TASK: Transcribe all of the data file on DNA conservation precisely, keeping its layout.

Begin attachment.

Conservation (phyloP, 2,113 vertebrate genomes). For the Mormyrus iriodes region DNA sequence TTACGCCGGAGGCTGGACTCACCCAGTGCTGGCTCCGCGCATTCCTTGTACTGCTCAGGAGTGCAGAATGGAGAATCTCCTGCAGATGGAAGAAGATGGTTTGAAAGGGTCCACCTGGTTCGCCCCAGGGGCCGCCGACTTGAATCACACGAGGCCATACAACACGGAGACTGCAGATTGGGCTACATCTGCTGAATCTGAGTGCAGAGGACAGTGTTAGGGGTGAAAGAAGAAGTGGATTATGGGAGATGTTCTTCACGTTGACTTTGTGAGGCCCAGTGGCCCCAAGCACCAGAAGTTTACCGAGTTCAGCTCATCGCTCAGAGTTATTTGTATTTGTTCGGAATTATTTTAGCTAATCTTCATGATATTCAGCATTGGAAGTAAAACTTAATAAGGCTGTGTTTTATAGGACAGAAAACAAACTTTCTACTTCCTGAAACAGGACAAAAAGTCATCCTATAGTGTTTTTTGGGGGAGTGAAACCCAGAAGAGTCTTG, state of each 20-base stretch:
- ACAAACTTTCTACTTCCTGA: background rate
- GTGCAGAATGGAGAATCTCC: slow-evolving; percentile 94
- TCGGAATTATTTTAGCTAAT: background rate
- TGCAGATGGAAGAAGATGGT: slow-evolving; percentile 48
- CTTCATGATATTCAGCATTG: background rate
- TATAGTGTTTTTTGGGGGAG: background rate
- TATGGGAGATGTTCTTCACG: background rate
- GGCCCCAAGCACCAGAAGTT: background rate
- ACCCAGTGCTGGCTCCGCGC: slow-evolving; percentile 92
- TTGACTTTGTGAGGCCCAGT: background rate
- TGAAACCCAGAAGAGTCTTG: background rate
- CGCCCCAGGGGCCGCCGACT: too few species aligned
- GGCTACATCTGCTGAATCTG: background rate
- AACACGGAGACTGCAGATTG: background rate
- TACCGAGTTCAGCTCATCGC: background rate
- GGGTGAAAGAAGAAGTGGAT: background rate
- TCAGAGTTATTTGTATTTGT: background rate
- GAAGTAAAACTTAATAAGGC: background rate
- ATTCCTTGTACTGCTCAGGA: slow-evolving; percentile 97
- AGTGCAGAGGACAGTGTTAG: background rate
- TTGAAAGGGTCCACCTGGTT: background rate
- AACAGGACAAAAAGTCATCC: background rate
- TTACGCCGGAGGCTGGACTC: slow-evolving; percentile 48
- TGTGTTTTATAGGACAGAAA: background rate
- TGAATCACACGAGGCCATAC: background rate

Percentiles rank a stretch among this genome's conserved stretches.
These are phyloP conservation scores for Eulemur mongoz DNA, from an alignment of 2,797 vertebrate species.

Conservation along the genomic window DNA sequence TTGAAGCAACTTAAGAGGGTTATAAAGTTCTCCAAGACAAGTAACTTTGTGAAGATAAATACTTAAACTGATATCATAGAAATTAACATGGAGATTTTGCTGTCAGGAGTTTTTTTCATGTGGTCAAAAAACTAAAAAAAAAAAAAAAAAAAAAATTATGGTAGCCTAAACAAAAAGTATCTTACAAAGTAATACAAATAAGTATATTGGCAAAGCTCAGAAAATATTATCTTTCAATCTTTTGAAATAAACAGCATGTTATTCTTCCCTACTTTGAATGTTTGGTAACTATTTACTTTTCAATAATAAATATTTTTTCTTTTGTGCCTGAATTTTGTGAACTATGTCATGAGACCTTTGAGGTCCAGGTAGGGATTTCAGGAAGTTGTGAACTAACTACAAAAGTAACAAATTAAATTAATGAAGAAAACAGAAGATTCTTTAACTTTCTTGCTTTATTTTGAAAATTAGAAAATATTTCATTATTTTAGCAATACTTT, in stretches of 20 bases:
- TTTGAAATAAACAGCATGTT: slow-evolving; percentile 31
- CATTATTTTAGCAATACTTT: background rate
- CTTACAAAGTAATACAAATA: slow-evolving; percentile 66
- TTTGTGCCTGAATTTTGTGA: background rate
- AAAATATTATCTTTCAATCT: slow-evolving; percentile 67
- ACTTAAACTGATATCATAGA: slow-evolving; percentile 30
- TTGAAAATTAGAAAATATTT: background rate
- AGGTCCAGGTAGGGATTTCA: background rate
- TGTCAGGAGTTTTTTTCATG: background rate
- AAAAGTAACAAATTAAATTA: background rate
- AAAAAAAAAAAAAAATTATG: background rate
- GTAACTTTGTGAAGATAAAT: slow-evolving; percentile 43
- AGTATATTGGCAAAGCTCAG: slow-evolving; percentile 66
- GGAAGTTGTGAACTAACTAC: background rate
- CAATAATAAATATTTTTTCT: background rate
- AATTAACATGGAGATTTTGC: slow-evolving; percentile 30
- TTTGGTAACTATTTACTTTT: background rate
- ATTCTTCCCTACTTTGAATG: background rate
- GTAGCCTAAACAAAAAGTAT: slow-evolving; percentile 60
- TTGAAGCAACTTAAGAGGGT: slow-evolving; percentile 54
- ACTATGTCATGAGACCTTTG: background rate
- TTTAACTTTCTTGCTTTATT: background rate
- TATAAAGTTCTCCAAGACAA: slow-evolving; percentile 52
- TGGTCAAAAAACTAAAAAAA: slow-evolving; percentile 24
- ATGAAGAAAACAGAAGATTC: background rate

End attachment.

Conservation (phyloP, 2,113 vertebrate genomes). For the Mormyrus iriodes region DNA sequence TTACGCCGGAGGCTGGACTCACCCAGTGCTGGCTCCGCGCATTCCTTGTACTGCTCAGGAGTGCAGAATGGAGAATCTCCTGCAGATGGAAGAAGATGGTTTGAAAGGGTCCACCTGGTTCGCCCCAGGGGCCGCCGACTTGAATCACACGAGGCCATACAACACGGAGACTGCAGATTGGGCTACATCTGCTGAATCTGAGTGCAGAGGACAGTGTTAGGGGTGAAAGAAGAAGTGGATTATGGGAGATGTTCTTCACGTTGACTTTGTGAGGCCCAGTGGCCCCAAGCACCAGAAGTTTACCGAGTTCAGCTCATCGCTCAGAGTTATTTGTATTTGTTCGGAATTATTTTAGCTAATCTTCATGATATTCAGCATTGGAAGTAAAACTTAATAAGGCTGTGTTTTATAGGACAGAAAACAAACTTTCTACTTCCTGAAACAGGACAAAAAGTCATCCTATAGTGTTTTTTGGGGGAGTGAAACCCAGAAGAGTCTTG, state of each 20-base stretch:
- ACAAACTTTCTACTTCCTGA: background rate
- GTGCAGAATGGAGAATCTCC: slow-evolving; percentile 94
- TCGGAATTATTTTAGCTAAT: background rate
- TGCAGATGGAAGAAGATGGT: slow-evolving; percentile 48
- CTTCATGATATTCAGCATTG: background rate
- TATAGTGTTTTTTGGGGGAG: background rate
- TATGGGAGATGTTCTTCACG: background rate
- GGCCCCAAGCACCAGAAGTT: background rate
- ACCCAGTGCTGGCTCCGCGC: slow-evolving; percentile 92
- TTGACTTTGTGAGGCCCAGT: background rate
- TGAAACCCAGAAGAGTCTTG: background rate
- CGCCCCAGGGGCCGCCGACT: too few species aligned
- GGCTACATCTGCTGAATCTG: background rate
- AACACGGAGACTGCAGATTG: background rate
- TACCGAGTTCAGCTCATCGC: background rate
- GGGTGAAAGAAGAAGTGGAT: background rate
- TCAGAGTTATTTGTATTTGT: background rate
- GAAGTAAAACTTAATAAGGC: background rate
- ATTCCTTGTACTGCTCAGGA: slow-evolving; percentile 97
- AGTGCAGAGGACAGTGTTAG: background rate
- TTGAAAGGGTCCACCTGGTT: background rate
- AACAGGACAAAAAGTCATCC: background rate
- TTACGCCGGAGGCTGGACTC: slow-evolving; percentile 48
- TGTGTTTTATAGGACAGAAA: background rate
- TGAATCACACGAGGCCATAC: background rate

Percentiles rank a stretch among this genome's conserved stretches.
These are phyloP conservation scores for Eulemur mongoz DNA, from an alignment of 2,797 vertebrate species.

Conservation along the genomic window DNA sequence TTGAAGCAACTTAAGAGGGTTATAAAGTTCTCCAAGACAAGTAACTTTGTGAAGATAAATACTTAAACTGATATCATAGAAATTAACATGGAGATTTTGCTGTCAGGAGTTTTTTTCATGTGGTCAAAAAACTAAAAAAAAAAAAAAAAAAAAAATTATGGTAGCCTAAACAAAAAGTATCTTACAAAGTAATACAAATAAGTATATTGGCAAAGCTCAGAAAATATTATCTTTCAATCTTTTGAAATAAACAGCATGTTATTCTTCCCTACTTTGAATGTTTGGTAACTATTTACTTTTCAATAATAAATATTTTTTCTTTTGTGCCTGAATTTTGTGAACTATGTCATGAGACCTTTGAGGTCCAGGTAGGGATTTCAGGAAGTTGTGAACTAACTACAAAAGTAACAAATTAAATTAATGAAGAAAACAGAAGATTCTTTAACTTTCTTGCTTTATTTTGAAAATTAGAAAATATTTCATTATTTTAGCAATACTTT, in stretches of 20 bases:
- TTTGAAATAAACAGCATGTT: slow-evolving; percentile 31
- CATTATTTTAGCAATACTTT: background rate
- CTTACAAAGTAATACAAATA: slow-evolving; percentile 66
- TTTGTGCCTGAATTTTGTGA: background rate
- AAAATATTATCTTTCAATCT: slow-evolving; percentile 67
- ACTTAAACTGATATCATAGA: slow-evolving; percentile 30
- TTGAAAATTAGAAAATATTT: background rate
- AGGTCCAGGTAGGGATTTCA: background rate
- TGTCAGGAGTTTTTTTCATG: background rate
- AAAAGTAACAAATTAAATTA: background rate
- AAAAAAAAAAAAAAATTATG: background rate
- GTAACTTTGTGAAGATAAAT: slow-evolving; percentile 43
- AGTATATTGGCAAAGCTCAG: slow-evolving; percentile 66
- GGAAGTTGTGAACTAACTAC: background rate
- CAATAATAAATATTTTTTCT: background rate
- AATTAACATGGAGATTTTGC: slow-evolving; percentile 30
- TTTGGTAACTATTTACTTTT: background rate
- ATTCTTCCCTACTTTGAATG: background rate
- GTAGCCTAAACAAAAAGTAT: slow-evolving; percentile 60
- TTGAAGCAACTTAAGAGGGT: slow-evolving; percentile 54
- ACTATGTCATGAGACCTTTG: background rate
- TTTAACTTTCTTGCTTTATT: background rate
- TATAAAGTTCTCCAAGACAA: slow-evolving; percentile 52
- TGGTCAAAAAACTAAAAAAA: slow-evolving; percentile 24
- ATGAAGAAAACAGAAGATTC: background rate